Lesson planning is a learned skill when you begin to homeschool. But it won’t take that long if you understand some basics.
The skill of how to write a simple but effective homeschool lesson plan is one that you will need your whole homeschool journey.
Basic, But Effective Homeschool Lesson Plans
Too, the advantages of learning how to plan a well thought out and organized lesson can mean the difference between a mediocre home educator and one that soars.
Here is the first secret. Beginning lesson planning start with the basic understanding that lesson planning is part journaling at the end of the day. I will explain more on that in a minute.
Lesson planning for the beginner homeschooler has two components.
One part is journaling (at the end of the day) and one part prior (before your day begins) lesson planning.
When I learned to lesson plan, I realized I was doing the same thing over and over, which was documenting what we had accomplished for the day and erasing what I had planned for the day.
The two concepts were not the same in the beginning.
Like most inexperienced homeschoolers, I had over planned.
It wasn’t a realistic view of what my kids could do.
I learned that if I wanted accurate lesson plans for my children’s ages, I had to have a realistic view of what they could and could not do. That meant jotting down what we did for the day as a way to gauge what was realistic.
It’s not the way professional teachers learn for sure, but then again I wasn’t a professional teacher.
However, it is a creative and extremely beneficial way to learn how to lesson plan.
By jotting down what we did each day, I could then start planning similar activities for the same amount of time.
It was a great way to start off lesson planning because then my lesson plans fit my children’s ability.
Lesson Plans Equal Visual Mapping
Too, lesson plans are just visual presentations.
There is no right or wrong on lesson planning. There is just right for your children.
A mom that can visualize where she is going with a subject will get better use with her time when her goals are met instead of the goals not being clear.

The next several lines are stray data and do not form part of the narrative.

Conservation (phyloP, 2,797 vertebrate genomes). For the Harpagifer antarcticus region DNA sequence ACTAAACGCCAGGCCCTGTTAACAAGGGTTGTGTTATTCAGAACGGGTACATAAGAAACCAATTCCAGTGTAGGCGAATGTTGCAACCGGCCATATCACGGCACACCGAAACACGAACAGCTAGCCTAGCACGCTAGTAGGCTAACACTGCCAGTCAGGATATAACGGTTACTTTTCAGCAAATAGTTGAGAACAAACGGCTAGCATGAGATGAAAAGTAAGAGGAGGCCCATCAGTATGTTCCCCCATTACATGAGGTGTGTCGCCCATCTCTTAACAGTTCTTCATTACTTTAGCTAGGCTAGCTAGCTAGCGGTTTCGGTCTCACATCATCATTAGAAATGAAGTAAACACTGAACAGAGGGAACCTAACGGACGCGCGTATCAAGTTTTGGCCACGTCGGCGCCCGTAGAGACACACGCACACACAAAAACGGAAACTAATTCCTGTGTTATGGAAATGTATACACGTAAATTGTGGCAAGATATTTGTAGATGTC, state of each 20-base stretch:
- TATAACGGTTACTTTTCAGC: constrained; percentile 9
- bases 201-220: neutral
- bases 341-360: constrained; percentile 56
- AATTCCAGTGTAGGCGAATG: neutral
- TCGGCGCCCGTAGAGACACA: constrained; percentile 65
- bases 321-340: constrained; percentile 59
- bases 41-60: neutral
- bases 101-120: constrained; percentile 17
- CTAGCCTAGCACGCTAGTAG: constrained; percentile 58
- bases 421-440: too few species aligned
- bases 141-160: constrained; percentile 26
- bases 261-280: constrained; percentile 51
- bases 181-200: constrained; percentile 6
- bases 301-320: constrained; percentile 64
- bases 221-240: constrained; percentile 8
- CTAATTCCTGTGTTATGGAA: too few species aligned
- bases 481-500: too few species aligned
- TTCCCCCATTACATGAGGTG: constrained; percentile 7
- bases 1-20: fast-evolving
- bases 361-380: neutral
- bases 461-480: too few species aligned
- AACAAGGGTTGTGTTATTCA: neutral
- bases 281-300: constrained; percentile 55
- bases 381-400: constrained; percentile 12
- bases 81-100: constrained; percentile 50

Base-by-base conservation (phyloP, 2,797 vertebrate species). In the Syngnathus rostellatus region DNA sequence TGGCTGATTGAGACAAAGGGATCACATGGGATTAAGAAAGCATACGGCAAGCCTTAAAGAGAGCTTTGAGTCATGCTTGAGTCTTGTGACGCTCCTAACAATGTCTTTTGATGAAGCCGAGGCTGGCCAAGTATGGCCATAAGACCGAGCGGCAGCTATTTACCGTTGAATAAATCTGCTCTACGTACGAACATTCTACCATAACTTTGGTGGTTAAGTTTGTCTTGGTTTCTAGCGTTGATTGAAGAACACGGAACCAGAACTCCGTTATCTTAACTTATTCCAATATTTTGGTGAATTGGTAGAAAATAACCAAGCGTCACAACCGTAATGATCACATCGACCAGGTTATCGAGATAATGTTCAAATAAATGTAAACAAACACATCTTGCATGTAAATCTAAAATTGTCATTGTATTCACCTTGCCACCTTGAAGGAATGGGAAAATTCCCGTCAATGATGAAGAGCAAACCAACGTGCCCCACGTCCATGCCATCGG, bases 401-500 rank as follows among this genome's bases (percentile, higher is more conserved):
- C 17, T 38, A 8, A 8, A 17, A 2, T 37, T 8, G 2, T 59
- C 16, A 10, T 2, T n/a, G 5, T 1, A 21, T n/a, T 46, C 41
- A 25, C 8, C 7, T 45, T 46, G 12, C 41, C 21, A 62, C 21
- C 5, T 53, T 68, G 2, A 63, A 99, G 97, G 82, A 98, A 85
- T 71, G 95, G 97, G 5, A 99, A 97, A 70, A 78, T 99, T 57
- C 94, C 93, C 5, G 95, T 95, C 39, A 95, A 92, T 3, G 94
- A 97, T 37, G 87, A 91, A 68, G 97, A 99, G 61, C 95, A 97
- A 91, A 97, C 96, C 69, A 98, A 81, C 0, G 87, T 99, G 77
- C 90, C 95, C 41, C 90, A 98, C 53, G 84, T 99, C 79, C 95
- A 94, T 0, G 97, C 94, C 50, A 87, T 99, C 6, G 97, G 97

Write down those lesson plans.
Look at these parts to the basics of lesson planning that helped me to plan something I wanted to cover for the day.
1. Subject – Start with the subject or topic that your lesson plan will be about.
2. Age/Grade Level – Are you writing this for all your children or designed for one child in mind?
3. Description/Explanation – This is where you describe the purpose of your lesson plan. If you are clear in your mind about what you are accomplishing, your lesson plan will be of great value because you hit your target.
4. Process/Plan – This part is the actual detailed lesson plan of how you will accomplish what you want your children to do. If you don’t know and it’s not clear to you, how will your children know?
5. Supplies Needed – This is your list of supplies and hands on items you will need for any projects.
6. Assessment – Here I write if I felt like my children learned what I intended for them to or I describe in this section how I could have done something different and I also explain what they liked or didn’t like.
All of the above serves as a plan to look back at on when you study another subject.
It gives you a glimpse into what your children liked and did not like.
Lesson plans for us as homeschoolers do not have to be so detailed as to overwhelm us.
Yes it can get time consuming and that may appear to be a disadvantage.
However, the time saved in preparing a lesson plan that does not need a lot of extra work or review is of immense value. Your time is actually freed up to explore other things about that subject or topic.
Don’t be intimidated by lesson planning. It is just visual mapping and can be of great help in not being tied to boxed curriculum.
I love this quote.
“You will never change your life until you change something you do daily. The secret of your success is found in your daily routine.”
~ John C. Maxwell~
You’ll love these other tips:
- 3 Risks of Not Tracking Your Homeschool Lessons (Even If They’re Laid-Out)
- 4 PRE-Homeschool Year Planning Pages (and tips to use them)
Hugs and love ya,